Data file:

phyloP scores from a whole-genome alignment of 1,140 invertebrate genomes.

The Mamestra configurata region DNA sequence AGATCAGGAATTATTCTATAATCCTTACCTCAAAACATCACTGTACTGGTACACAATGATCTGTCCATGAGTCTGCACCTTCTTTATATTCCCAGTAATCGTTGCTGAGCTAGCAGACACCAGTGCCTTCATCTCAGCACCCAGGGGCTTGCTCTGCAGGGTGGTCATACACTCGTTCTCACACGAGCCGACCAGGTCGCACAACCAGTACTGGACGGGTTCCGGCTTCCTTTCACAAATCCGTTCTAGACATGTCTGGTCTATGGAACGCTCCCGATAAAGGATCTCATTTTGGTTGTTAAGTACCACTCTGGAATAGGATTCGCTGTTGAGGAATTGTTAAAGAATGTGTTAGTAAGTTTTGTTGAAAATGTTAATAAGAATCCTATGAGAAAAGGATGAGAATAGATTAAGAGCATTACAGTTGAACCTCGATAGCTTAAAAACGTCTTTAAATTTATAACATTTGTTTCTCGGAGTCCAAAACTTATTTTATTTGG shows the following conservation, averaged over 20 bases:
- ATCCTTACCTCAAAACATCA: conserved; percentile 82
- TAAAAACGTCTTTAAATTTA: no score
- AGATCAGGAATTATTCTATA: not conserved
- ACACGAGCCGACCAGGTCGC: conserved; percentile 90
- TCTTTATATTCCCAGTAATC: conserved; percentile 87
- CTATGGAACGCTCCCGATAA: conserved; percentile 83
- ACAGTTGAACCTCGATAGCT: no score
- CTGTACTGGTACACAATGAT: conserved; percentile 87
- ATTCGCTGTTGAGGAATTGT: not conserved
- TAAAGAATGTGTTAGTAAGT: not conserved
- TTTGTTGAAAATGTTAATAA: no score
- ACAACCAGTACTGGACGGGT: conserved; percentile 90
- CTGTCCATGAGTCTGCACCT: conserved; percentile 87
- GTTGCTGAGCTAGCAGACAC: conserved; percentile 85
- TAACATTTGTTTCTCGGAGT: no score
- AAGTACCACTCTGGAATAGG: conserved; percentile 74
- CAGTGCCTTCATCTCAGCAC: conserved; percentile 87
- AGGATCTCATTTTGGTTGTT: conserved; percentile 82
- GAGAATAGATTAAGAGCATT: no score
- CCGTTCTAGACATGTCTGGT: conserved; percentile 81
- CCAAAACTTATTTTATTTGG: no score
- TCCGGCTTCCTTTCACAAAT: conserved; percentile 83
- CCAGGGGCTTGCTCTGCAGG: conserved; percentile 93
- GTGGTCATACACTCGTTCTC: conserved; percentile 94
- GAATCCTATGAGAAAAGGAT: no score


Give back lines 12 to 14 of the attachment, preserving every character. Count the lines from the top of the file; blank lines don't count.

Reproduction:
- TAAAGAATGTGTTAGTAAGT: not conserved
- TTTGTTGAAAATGTTAATAA: no score
- ACAACCAGTACTGGACGGGT: conserved; percentile 90